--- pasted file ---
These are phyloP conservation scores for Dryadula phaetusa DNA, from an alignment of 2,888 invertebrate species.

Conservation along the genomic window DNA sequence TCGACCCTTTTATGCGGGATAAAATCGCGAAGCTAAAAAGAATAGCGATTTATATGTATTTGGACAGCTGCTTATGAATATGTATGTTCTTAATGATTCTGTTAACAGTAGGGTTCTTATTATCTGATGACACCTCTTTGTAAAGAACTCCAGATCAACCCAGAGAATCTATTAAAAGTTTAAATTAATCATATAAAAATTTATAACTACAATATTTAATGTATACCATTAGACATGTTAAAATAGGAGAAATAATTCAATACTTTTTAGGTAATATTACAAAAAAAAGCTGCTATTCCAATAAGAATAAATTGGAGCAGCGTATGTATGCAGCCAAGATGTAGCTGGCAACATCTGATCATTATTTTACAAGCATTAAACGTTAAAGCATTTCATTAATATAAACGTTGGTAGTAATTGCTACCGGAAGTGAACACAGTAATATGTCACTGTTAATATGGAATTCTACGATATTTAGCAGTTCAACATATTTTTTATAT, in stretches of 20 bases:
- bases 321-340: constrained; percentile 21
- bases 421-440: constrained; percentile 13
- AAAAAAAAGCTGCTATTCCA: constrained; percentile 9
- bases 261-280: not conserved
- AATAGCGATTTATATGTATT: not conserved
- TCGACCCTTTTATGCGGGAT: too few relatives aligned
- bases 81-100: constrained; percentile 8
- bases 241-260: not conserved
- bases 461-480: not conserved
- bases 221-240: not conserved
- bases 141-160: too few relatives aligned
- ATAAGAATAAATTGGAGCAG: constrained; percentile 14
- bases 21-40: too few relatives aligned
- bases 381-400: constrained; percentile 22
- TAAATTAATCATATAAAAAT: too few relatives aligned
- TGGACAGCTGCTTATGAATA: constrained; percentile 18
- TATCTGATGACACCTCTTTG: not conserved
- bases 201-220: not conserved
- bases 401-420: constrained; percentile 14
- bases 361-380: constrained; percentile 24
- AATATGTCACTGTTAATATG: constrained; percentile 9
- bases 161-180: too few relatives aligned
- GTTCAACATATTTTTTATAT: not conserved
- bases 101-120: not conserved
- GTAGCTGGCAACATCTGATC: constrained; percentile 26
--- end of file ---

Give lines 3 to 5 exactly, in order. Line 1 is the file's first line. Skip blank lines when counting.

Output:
- bases 321-340: constrained; percentile 21
- bases 421-440: constrained; percentile 13
- AAAAAAAAGCTGCTATTCCA: constrained; percentile 9